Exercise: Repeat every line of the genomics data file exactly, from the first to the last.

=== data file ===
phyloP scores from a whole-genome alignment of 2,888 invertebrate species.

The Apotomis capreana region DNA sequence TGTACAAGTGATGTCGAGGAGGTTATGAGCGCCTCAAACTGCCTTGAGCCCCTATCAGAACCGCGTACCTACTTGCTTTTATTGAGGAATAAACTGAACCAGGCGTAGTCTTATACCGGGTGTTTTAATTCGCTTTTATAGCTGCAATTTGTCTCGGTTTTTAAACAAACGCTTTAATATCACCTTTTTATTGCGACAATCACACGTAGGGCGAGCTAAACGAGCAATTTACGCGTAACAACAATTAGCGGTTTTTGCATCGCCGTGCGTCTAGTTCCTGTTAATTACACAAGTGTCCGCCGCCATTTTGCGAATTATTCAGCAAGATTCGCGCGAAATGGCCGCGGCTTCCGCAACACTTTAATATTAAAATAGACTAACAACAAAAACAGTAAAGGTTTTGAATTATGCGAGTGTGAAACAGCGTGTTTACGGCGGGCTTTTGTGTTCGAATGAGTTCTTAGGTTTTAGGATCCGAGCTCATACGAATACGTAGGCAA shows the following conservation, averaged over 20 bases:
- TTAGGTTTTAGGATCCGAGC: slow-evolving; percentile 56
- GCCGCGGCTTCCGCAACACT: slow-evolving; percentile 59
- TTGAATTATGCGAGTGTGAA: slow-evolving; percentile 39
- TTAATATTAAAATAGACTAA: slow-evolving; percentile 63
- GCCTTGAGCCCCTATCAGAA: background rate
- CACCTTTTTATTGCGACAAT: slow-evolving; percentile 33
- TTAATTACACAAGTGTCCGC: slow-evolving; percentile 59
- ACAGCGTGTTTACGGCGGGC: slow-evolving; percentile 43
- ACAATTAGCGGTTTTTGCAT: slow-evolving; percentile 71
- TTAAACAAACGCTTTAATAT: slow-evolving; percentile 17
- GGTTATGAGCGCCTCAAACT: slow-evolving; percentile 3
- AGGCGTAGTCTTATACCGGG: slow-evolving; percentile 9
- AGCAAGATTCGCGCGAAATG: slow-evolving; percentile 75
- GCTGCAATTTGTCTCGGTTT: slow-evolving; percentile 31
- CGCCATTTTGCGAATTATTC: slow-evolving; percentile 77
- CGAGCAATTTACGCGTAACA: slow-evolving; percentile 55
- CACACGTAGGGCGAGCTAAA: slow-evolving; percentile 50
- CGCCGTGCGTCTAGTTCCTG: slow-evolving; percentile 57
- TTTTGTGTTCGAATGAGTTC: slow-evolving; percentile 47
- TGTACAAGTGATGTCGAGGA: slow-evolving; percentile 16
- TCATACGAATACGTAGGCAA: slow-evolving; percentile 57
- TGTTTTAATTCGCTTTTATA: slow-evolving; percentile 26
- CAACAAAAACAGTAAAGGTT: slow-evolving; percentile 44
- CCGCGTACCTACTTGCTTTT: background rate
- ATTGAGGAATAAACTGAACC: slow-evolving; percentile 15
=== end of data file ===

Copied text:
phyloP scores from a whole-genome alignment of 2,888 invertebrate species.

The Apotomis capreana region DNA sequence TGTACAAGTGATGTCGAGGAGGTTATGAGCGCCTCAAACTGCCTTGAGCCCCTATCAGAACCGCGTACCTACTTGCTTTTATTGAGGAATAAACTGAACCAGGCGTAGTCTTATACCGGGTGTTTTAATTCGCTTTTATAGCTGCAATTTGTCTCGGTTTTTAAACAAACGCTTTAATATCACCTTTTTATTGCGACAATCACACGTAGGGCGAGCTAAACGAGCAATTTACGCGTAACAACAATTAGCGGTTTTTGCATCGCCGTGCGTCTAGTTCCTGTTAATTACACAAGTGTCCGCCGCCATTTTGCGAATTATTCAGCAAGATTCGCGCGAAATGGCCGCGGCTTCCGCAACACTTTAATATTAAAATAGACTAACAACAAAAACAGTAAAGGTTTTGAATTATGCGAGTGTGAAACAGCGTGTTTACGGCGGGCTTTTGTGTTCGAATGAGTTCTTAGGTTTTAGGATCCGAGCTCATACGAATACGTAGGCAA shows the following conservation, averaged over 20 bases:
- TTAGGTTTTAGGATCCGAGC: slow-evolving; percentile 56
- GCCGCGGCTTCCGCAACACT: slow-evolving; percentile 59
- TTGAATTATGCGAGTGTGAA: slow-evolving; percentile 39
- TTAATATTAAAATAGACTAA: slow-evolving; percentile 63
- GCCTTGAGCCCCTATCAGAA: background rate
- CACCTTTTTATTGCGACAAT: slow-evolving; percentile 33
- TTAATTACACAAGTGTCCGC: slow-evolving; percentile 59
- ACAGCGTGTTTACGGCGGGC: slow-evolving; percentile 43
- ACAATTAGCGGTTTTTGCAT: slow-evolving; percentile 71
- TTAAACAAACGCTTTAATAT: slow-evolving; percentile 17
- GGTTATGAGCGCCTCAAACT: slow-evolving; percentile 3
- AGGCGTAGTCTTATACCGGG: slow-evolving; percentile 9
- AGCAAGATTCGCGCGAAATG: slow-evolving; percentile 75
- GCTGCAATTTGTCTCGGTTT: slow-evolving; percentile 31
- CGCCATTTTGCGAATTATTC: slow-evolving; percentile 77
- CGAGCAATTTACGCGTAACA: slow-evolving; percentile 55
- CACACGTAGGGCGAGCTAAA: slow-evolving; percentile 50
- CGCCGTGCGTCTAGTTCCTG: slow-evolving; percentile 57
- TTTTGTGTTCGAATGAGTTC: slow-evolving; percentile 47
- TGTACAAGTGATGTCGAGGA: slow-evolving; percentile 16
- TCATACGAATACGTAGGCAA: slow-evolving; percentile 57
- TGTTTTAATTCGCTTTTATA: slow-evolving; percentile 26
- CAACAAAAACAGTAAAGGTT: slow-evolving; percentile 44
- CCGCGTACCTACTTGCTTTT: background rate
- ATTGAGGAATAAACTGAACC: slow-evolving; percentile 15